Sometimes he puts up A4 sheets with the title “Not Democracy!” explains a decision of the Constitutional Court from 2008 which dictates that “the state must remain neutral in the struggle between groups political.” He can also add more documents to prove that the German Constitutional Court made the same decision in 2020.
In criticism of the public prosecutors as well as the ECHR, he cited those and other examples that prohibit the state from speaking or advocating on behalf of special groups.
“If we don’t take action against this, we have succumbed to injustice and unequal opportunities,” Heindl argue with lawyers in one of his first legal battles. “Parties can do this at war with each other, but the government has no right to do it.”
International observers tend to agree with Heindl, both generally and specifically.
In their findings from the April 2022 elections, the OSCE’s Office for Democratic Institutions and Human Rights (ODIHR) noted that “the gap between the government’s rhetorical messages and the government’s information , giving access to collective governance and blurring the line between the state and the party.”
A repeat of a many complaints from the Hungarian elections four years earlier and only one on the long list of Fidesz’s good positions that upset the playing field, which also included the inappropriateness of the use of administrative resources, a large amount of airtime in a captive media environment, and limited independent access to public information. .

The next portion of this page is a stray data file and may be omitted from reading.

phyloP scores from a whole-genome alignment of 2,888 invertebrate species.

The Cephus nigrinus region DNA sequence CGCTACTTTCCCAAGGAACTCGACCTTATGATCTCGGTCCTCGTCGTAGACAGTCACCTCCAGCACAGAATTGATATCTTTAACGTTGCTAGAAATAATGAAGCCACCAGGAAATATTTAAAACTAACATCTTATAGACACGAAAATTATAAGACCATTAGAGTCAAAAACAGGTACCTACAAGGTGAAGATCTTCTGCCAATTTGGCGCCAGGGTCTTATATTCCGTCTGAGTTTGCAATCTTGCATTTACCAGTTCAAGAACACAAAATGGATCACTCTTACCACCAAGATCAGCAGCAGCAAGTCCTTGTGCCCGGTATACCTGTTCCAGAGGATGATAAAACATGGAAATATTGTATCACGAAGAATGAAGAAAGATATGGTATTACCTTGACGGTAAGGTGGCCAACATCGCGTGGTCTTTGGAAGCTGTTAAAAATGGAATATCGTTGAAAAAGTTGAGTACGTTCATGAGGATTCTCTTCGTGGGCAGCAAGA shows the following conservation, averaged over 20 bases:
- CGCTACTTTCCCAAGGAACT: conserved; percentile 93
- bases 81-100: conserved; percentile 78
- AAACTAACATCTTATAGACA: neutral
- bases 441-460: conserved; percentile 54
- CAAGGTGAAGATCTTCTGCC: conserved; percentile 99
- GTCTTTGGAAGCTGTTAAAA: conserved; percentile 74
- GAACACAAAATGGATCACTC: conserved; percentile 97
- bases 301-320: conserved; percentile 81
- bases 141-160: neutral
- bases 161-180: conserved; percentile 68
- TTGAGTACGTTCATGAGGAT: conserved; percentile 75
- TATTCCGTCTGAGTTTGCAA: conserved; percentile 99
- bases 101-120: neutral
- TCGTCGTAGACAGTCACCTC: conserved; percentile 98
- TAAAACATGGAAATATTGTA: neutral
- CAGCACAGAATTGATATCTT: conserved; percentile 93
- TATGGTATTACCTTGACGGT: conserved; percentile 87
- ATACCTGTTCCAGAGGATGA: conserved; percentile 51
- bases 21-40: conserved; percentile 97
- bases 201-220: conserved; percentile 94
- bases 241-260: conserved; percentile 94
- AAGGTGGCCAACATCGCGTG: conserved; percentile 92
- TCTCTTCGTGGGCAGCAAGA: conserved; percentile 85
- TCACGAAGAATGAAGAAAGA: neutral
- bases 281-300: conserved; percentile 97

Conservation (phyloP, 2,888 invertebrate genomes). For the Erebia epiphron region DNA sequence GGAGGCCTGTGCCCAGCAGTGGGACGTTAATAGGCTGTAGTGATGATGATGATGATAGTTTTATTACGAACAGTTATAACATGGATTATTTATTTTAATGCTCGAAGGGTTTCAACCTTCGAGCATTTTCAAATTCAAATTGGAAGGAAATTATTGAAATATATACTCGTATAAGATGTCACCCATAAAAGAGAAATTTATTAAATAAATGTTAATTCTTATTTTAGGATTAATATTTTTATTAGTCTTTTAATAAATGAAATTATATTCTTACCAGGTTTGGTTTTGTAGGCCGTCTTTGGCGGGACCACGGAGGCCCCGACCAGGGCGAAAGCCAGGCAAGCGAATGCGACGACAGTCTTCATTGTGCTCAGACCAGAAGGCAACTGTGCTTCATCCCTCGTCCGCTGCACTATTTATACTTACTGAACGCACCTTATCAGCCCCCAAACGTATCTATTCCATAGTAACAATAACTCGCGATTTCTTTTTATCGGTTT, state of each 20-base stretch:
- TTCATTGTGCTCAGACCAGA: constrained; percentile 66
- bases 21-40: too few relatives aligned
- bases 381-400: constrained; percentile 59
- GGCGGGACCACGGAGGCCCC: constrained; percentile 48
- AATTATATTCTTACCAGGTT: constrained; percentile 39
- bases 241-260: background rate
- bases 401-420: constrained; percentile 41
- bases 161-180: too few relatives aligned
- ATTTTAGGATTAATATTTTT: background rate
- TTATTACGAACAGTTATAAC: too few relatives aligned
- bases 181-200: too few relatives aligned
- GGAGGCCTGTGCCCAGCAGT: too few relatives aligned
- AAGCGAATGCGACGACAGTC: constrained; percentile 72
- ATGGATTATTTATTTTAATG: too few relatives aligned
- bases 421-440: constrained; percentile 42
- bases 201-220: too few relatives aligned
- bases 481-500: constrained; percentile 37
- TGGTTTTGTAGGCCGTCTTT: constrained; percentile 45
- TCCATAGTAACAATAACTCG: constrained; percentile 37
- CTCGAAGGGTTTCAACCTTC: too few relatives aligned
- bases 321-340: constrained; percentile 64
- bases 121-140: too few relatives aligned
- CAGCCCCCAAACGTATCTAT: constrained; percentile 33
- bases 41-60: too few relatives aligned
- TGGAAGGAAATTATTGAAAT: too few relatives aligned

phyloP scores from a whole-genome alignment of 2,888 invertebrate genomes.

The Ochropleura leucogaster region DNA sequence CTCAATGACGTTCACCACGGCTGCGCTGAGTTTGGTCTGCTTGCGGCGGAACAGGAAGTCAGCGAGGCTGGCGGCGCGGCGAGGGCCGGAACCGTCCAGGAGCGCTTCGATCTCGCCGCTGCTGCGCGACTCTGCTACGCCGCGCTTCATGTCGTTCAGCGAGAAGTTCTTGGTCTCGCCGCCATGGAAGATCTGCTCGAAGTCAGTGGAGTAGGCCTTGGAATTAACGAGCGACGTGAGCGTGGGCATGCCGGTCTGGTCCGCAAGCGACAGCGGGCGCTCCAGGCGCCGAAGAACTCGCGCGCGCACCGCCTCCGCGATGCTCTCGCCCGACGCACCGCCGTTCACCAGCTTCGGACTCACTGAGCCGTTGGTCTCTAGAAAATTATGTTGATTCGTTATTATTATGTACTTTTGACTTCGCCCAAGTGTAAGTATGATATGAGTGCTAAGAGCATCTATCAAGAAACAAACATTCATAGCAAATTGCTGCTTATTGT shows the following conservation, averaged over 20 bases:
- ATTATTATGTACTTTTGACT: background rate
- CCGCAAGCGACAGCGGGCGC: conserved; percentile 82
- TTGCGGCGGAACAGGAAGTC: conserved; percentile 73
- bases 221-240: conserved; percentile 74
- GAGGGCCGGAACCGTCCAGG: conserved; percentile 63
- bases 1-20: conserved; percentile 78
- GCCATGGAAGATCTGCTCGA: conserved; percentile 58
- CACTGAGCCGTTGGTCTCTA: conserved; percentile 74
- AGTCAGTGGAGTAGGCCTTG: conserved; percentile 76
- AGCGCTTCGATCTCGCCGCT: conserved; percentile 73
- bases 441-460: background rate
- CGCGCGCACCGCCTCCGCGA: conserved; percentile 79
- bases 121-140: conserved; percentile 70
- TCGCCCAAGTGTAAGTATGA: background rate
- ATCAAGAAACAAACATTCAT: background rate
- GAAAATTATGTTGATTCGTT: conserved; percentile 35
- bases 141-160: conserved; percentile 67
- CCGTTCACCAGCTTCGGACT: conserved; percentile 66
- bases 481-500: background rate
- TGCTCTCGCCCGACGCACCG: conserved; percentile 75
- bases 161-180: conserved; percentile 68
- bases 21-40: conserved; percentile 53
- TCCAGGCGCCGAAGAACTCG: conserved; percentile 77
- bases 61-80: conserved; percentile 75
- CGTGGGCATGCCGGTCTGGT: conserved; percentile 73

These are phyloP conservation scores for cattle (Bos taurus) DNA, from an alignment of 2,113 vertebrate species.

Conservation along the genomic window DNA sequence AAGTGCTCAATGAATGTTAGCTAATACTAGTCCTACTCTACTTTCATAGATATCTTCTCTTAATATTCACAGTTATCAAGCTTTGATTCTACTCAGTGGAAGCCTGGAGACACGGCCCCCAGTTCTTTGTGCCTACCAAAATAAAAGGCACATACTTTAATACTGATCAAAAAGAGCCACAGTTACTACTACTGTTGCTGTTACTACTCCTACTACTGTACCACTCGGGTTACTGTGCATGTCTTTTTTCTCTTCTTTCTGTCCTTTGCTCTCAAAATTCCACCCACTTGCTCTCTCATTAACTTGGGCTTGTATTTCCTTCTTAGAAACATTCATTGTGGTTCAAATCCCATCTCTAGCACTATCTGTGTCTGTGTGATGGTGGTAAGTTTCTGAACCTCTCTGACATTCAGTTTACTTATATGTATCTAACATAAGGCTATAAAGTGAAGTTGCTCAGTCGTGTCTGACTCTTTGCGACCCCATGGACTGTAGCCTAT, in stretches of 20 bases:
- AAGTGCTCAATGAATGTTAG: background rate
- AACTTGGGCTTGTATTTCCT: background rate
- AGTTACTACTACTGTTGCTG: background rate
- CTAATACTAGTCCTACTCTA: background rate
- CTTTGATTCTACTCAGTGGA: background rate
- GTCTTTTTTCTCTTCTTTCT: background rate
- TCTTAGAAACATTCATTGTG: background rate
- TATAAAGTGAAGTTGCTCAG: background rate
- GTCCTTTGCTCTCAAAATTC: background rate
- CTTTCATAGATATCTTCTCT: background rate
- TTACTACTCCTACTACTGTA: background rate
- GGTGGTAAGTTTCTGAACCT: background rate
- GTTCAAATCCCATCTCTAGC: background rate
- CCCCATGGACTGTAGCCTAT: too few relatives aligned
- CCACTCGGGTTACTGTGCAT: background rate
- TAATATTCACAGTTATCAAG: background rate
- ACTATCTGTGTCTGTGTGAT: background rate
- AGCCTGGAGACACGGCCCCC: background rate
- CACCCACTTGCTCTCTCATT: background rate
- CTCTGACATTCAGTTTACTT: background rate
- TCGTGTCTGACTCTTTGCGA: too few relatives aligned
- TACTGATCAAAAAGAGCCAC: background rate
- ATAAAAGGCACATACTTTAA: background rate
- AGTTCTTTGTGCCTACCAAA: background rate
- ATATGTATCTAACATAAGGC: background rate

Fidesz won last year’s election in another landslide, the fourth in 12 years, giving Orban a four-year term as prime minister and a two-thirds supermajority that would have allowed him to remain in power. acknowledge the opposition.
Two days after the election, researchers relaunch an investigation and Heindl’s actions redecorating or posting billboards have been reclassified from a minor infraction to a felony.
In his protest, he argued that by repainting the posters he was actually trying to prevent a government crime.
The Pecs court acquitted him in April 2022 due to the lack of evidence of the crime, the difficulty of identifying a victim, and the small amount of damage.
Dissatisfied, Hendl appealed his acquittal. He argued that he was acting in the self-defense of the society and that the leaders of the government committed a crime by promoting the benefit of a particular political party.
He gambled that a judgment in his favor would allow other Hungarians to destroy or even tear down other such posters and leaflets.
In August 2022, he appealed to the European Court of Justice in Strasbourg. But with so many disputes, that organization may take years to hear its case.
Unless, as Heindl did, the Pecs court decides in the coming weeks, Hungary’s judiciary may be better off in the long run by first hearing what the supreme court of rights will be. what Europeans have to say on the matter.
In any case, he said that he is not disappearing from the public eye unless the government also makes requests through billboards and posters funded by the state.
“I will continue my non-violent struggle using the tools of civil disobedience until success is achieved,” said Heindl last week. “I believe that more and more of us will do the same, and we will be able to restore the democratic rule of law in Hungary.”